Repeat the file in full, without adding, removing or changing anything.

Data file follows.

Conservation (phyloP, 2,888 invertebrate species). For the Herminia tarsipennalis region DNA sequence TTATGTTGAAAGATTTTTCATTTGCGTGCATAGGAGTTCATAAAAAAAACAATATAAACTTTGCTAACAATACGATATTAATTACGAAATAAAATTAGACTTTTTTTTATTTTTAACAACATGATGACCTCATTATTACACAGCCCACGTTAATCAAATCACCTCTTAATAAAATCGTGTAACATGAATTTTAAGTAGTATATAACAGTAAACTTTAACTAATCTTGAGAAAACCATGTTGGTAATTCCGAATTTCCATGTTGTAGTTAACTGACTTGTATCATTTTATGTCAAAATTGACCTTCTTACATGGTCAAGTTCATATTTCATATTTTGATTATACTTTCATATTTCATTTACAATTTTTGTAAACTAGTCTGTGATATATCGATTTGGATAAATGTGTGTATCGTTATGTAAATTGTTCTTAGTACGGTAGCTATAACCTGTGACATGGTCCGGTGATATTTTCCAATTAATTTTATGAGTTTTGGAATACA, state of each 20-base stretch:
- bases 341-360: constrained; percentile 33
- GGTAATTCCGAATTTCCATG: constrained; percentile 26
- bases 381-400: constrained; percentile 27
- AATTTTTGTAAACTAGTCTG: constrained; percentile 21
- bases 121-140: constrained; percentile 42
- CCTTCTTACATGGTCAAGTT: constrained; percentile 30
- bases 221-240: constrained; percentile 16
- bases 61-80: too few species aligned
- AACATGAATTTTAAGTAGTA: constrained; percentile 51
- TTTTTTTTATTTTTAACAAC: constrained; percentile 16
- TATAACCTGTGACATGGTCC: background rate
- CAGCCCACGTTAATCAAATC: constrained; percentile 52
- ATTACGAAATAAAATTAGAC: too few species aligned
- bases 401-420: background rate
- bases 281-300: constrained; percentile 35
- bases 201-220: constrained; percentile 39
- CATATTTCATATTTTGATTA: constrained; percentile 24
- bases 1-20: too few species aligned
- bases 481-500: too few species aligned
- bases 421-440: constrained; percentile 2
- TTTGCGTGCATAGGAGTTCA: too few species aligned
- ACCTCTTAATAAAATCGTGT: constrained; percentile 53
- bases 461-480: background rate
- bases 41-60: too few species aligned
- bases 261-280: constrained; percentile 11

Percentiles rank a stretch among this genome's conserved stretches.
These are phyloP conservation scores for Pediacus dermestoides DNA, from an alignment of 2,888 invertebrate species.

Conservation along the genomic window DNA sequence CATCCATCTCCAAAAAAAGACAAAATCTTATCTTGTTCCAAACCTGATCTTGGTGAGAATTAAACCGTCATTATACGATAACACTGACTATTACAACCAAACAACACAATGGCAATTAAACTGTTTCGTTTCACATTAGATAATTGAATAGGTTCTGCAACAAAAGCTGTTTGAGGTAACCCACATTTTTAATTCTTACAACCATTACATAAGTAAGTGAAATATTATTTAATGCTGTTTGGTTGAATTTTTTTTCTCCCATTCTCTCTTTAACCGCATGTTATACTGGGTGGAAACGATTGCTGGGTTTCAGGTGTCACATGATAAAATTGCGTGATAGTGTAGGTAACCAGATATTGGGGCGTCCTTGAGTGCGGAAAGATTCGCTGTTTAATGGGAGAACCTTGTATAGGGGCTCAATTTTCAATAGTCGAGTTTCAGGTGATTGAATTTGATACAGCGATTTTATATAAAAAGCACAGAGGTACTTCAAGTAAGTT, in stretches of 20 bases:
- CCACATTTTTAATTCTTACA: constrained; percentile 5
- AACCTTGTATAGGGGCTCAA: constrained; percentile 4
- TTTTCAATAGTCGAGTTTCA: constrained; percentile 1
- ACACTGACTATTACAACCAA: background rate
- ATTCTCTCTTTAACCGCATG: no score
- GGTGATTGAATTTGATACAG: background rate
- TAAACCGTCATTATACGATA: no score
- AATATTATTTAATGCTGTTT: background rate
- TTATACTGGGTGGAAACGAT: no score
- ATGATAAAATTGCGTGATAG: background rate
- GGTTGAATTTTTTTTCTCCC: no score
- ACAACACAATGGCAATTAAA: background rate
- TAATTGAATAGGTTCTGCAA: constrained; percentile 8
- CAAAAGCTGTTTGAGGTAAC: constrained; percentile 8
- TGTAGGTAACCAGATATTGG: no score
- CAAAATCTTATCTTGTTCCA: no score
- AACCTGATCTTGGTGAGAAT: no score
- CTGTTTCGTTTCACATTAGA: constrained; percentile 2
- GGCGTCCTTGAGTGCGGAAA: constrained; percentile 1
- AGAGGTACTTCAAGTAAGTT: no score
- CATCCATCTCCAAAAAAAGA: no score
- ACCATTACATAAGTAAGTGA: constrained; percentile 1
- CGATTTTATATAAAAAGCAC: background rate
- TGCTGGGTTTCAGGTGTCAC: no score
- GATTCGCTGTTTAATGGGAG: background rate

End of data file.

Conservation (phyloP, 2,888 invertebrate species). For the Herminia tarsipennalis region DNA sequence TTATGTTGAAAGATTTTTCATTTGCGTGCATAGGAGTTCATAAAAAAAACAATATAAACTTTGCTAACAATACGATATTAATTACGAAATAAAATTAGACTTTTTTTTATTTTTAACAACATGATGACCTCATTATTACACAGCCCACGTTAATCAAATCACCTCTTAATAAAATCGTGTAACATGAATTTTAAGTAGTATATAACAGTAAACTTTAACTAATCTTGAGAAAACCATGTTGGTAATTCCGAATTTCCATGTTGTAGTTAACTGACTTGTATCATTTTATGTCAAAATTGACCTTCTTACATGGTCAAGTTCATATTTCATATTTTGATTATACTTTCATATTTCATTTACAATTTTTGTAAACTAGTCTGTGATATATCGATTTGGATAAATGTGTGTATCGTTATGTAAATTGTTCTTAGTACGGTAGCTATAACCTGTGACATGGTCCGGTGATATTTTCCAATTAATTTTATGAGTTTTGGAATACA, state of each 20-base stretch:
- bases 341-360: constrained; percentile 33
- GGTAATTCCGAATTTCCATG: constrained; percentile 26
- bases 381-400: constrained; percentile 27
- AATTTTTGTAAACTAGTCTG: constrained; percentile 21
- bases 121-140: constrained; percentile 42
- CCTTCTTACATGGTCAAGTT: constrained; percentile 30
- bases 221-240: constrained; percentile 16
- bases 61-80: too few species aligned
- AACATGAATTTTAAGTAGTA: constrained; percentile 51
- TTTTTTTTATTTTTAACAAC: constrained; percentile 16
- TATAACCTGTGACATGGTCC: background rate
- CAGCCCACGTTAATCAAATC: constrained; percentile 52
- ATTACGAAATAAAATTAGAC: too few species aligned
- bases 401-420: background rate
- bases 281-300: constrained; percentile 35
- bases 201-220: constrained; percentile 39
- CATATTTCATATTTTGATTA: constrained; percentile 24
- bases 1-20: too few species aligned
- bases 481-500: too few species aligned
- bases 421-440: constrained; percentile 2
- TTTGCGTGCATAGGAGTTCA: too few species aligned
- ACCTCTTAATAAAATCGTGT: constrained; percentile 53
- bases 461-480: background rate
- bases 41-60: too few species aligned
- bases 261-280: constrained; percentile 11

Percentiles rank a stretch among this genome's conserved stretches.
These are phyloP conservation scores for Pediacus dermestoides DNA, from an alignment of 2,888 invertebrate species.

Conservation along the genomic window DNA sequence CATCCATCTCCAAAAAAAGACAAAATCTTATCTTGTTCCAAACCTGATCTTGGTGAGAATTAAACCGTCATTATACGATAACACTGACTATTACAACCAAACAACACAATGGCAATTAAACTGTTTCGTTTCACATTAGATAATTGAATAGGTTCTGCAACAAAAGCTGTTTGAGGTAACCCACATTTTTAATTCTTACAACCATTACATAAGTAAGTGAAATATTATTTAATGCTGTTTGGTTGAATTTTTTTTCTCCCATTCTCTCTTTAACCGCATGTTATACTGGGTGGAAACGATTGCTGGGTTTCAGGTGTCACATGATAAAATTGCGTGATAGTGTAGGTAACCAGATATTGGGGCGTCCTTGAGTGCGGAAAGATTCGCTGTTTAATGGGAGAACCTTGTATAGGGGCTCAATTTTCAATAGTCGAGTTTCAGGTGATTGAATTTGATACAGCGATTTTATATAAAAAGCACAGAGGTACTTCAAGTAAGTT, in stretches of 20 bases:
- CCACATTTTTAATTCTTACA: constrained; percentile 5
- AACCTTGTATAGGGGCTCAA: constrained; percentile 4
- TTTTCAATAGTCGAGTTTCA: constrained; percentile 1
- ACACTGACTATTACAACCAA: background rate
- ATTCTCTCTTTAACCGCATG: no score
- GGTGATTGAATTTGATACAG: background rate
- TAAACCGTCATTATACGATA: no score
- AATATTATTTAATGCTGTTT: background rate
- TTATACTGGGTGGAAACGAT: no score
- ATGATAAAATTGCGTGATAG: background rate
- GGTTGAATTTTTTTTCTCCC: no score
- ACAACACAATGGCAATTAAA: background rate
- TAATTGAATAGGTTCTGCAA: constrained; percentile 8
- CAAAAGCTGTTTGAGGTAAC: constrained; percentile 8
- TGTAGGTAACCAGATATTGG: no score
- CAAAATCTTATCTTGTTCCA: no score
- AACCTGATCTTGGTGAGAAT: no score
- CTGTTTCGTTTCACATTAGA: constrained; percentile 2
- GGCGTCCTTGAGTGCGGAAA: constrained; percentile 1
- AGAGGTACTTCAAGTAAGTT: no score
- CATCCATCTCCAAAAAAAGA: no score
- ACCATTACATAAGTAAGTGA: constrained; percentile 1
- CGATTTTATATAAAAAGCAC: background rate
- TGCTGGGTTTCAGGTGTCAC: no score
- GATTCGCTGTTTAATGGGAG: background rate